Build Your First Open Source Python Project

Build Your First Open Source Python Project

In this article, we’ll go through each step to make a basic Python package. In future articles we’ll set up automated tests and doc builds. We’ll also integrate other helpful apps to improve your package development.

In this article, we’ll go through each step to make a basic Python package. In future articles we’ll set up automated tests and doc builds. We’ll also integrate other helpful apps to improve your package development.

A step-by-step guide to a working package

Every software developer and data scientist should go through the exercise of making a package. You’ll learn so much along the way.

Making an open source Python package may sound daunting, but you don’t need to be a grizzled veteran. You also don’t need an elaborate product idea. You do need persistence and time. Hopefully this guide will help you need less of both. 😃

You can then expand what you’ve built to suit your needs.

This guide is for macOS with Python 3.7. Everything works now, but things change fast, so no guarantees if your reading this in 2030, or even 2020. Replace my_package, my_file, etc. with your own names.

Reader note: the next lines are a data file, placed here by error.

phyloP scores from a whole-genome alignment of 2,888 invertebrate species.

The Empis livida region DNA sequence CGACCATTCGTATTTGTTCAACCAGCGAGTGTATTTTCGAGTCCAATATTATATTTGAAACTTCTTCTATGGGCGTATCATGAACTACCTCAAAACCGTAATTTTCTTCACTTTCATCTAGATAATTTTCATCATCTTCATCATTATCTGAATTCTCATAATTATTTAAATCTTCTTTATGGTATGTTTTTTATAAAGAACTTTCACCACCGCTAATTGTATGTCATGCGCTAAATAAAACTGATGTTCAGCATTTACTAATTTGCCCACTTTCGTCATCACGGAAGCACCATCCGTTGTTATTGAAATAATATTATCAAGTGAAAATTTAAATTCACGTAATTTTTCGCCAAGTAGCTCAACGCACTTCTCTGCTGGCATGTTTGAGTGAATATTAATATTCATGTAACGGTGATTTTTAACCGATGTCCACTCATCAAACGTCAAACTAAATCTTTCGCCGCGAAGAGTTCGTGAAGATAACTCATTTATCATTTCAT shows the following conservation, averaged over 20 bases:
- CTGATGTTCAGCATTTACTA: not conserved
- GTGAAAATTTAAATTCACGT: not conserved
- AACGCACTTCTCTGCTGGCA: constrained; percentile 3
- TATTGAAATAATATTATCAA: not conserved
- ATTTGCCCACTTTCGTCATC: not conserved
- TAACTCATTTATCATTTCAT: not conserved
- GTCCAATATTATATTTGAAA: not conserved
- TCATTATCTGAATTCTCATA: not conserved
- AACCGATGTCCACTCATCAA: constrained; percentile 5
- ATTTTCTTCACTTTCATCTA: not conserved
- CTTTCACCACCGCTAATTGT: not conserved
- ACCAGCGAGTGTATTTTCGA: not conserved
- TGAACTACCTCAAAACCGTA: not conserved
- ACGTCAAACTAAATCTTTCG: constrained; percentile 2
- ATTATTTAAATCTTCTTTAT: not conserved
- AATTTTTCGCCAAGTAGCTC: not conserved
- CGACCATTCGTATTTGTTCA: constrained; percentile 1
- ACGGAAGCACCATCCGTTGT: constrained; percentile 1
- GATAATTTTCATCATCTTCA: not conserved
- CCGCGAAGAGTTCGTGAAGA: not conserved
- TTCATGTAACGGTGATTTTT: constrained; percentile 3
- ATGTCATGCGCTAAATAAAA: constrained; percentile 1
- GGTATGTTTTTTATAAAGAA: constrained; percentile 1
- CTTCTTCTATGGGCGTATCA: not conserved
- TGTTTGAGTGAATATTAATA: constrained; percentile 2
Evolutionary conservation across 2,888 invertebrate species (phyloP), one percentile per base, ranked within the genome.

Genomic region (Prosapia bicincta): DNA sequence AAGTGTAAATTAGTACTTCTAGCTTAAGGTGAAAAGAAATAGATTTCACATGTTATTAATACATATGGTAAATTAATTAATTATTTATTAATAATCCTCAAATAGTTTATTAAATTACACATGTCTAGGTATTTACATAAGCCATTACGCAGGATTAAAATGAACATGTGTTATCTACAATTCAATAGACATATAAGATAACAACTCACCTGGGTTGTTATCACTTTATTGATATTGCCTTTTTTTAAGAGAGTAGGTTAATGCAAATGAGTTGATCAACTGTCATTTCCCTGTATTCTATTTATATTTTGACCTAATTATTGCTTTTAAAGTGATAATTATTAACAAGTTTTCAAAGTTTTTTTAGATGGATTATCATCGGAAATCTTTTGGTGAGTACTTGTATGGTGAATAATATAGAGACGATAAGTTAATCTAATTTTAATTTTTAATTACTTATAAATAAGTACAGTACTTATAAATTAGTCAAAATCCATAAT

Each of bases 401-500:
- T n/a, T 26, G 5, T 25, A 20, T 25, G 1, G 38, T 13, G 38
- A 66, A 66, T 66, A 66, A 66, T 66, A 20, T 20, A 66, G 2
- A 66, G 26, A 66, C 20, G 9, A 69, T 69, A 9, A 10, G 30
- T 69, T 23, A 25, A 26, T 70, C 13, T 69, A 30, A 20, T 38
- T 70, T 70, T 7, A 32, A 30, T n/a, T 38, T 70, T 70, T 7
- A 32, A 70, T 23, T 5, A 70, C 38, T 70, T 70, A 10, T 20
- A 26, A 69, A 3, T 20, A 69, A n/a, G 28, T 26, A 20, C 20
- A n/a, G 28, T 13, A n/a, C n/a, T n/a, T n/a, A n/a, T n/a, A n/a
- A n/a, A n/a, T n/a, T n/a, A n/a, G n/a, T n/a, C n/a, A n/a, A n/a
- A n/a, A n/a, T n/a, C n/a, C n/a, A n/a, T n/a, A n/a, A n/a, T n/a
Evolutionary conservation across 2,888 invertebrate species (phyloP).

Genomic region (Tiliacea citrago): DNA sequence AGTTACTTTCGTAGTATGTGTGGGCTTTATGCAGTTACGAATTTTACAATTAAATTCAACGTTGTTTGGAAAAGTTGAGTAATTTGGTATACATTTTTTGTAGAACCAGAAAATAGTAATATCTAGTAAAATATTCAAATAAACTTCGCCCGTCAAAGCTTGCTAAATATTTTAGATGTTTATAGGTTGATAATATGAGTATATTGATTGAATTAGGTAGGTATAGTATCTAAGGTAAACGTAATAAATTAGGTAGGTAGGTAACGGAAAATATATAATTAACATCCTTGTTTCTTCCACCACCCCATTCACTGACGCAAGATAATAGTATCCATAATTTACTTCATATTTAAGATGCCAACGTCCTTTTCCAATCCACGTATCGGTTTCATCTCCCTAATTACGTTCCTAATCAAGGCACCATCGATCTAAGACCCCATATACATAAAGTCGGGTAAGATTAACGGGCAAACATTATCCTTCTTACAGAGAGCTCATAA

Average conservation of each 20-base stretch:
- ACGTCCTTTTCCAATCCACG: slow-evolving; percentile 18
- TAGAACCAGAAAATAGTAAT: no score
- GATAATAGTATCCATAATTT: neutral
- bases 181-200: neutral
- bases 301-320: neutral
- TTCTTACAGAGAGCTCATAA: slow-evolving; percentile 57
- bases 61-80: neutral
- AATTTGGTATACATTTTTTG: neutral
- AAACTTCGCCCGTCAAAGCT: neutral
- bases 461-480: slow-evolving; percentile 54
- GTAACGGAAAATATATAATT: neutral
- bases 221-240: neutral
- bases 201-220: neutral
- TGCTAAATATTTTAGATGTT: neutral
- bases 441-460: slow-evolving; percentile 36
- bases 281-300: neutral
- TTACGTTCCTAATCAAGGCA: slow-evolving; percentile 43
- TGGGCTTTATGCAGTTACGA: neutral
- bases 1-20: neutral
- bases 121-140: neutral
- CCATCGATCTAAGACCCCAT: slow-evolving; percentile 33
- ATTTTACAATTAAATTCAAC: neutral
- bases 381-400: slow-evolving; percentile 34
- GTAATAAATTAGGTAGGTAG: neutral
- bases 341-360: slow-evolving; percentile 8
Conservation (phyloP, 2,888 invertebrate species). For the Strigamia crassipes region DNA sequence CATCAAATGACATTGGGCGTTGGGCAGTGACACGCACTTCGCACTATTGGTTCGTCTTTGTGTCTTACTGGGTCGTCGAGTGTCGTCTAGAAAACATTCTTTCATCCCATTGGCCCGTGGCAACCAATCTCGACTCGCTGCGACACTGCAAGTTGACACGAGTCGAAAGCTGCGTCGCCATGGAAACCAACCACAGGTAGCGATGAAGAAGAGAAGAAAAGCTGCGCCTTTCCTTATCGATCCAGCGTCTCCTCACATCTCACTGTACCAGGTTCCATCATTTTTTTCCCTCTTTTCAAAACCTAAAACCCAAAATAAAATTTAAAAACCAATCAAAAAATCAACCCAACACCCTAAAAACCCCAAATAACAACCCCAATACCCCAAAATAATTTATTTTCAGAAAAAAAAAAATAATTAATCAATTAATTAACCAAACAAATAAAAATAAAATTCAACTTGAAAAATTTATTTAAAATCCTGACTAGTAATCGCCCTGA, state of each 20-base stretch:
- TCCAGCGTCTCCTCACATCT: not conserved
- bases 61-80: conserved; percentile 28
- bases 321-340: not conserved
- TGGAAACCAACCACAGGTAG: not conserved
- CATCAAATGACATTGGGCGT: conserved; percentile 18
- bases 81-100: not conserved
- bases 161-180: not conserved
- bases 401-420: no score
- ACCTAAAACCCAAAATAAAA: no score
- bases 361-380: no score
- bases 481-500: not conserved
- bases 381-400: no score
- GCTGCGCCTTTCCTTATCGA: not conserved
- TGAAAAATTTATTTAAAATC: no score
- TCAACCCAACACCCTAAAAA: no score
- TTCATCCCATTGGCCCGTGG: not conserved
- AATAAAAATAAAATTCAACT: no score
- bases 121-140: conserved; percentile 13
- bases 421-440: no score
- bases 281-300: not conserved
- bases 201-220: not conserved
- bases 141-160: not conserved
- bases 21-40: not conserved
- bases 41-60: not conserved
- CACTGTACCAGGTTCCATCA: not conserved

Let’s get to it! 🚀

Step 1: Make a Plan

We’re eventually planning to make a very simple library for use in a Python program. The package will allow the user to easily convert a Jupyter notebook into an HTML file or a Python script.

The first iteration of our package will allow a user to call a function that will print a statement.

Now that we know what we want to make, we need to decide what to call the package.

Step 2: Name it

Naming things is tricky. Names should be unique, short, and memorable. They should also be all lowercase and definitely not have any dashes or other punctuation in them. Underscores are discouraged. When you’re building your package, check that the name is available on GitHub, Google, and PyPI.

If you have high hopes that your package will some day have 10,000 GitHub stars, then you might want to check if the name is available on social networks. In this example, I’m going to name my package notebookc because it’s available, short, and semi-descriptive. 😄

Step 3: Configure Environment

Make sure you have Python 3.7, GitHub, and Homebrew installed and configured. If you need any of those here are the details: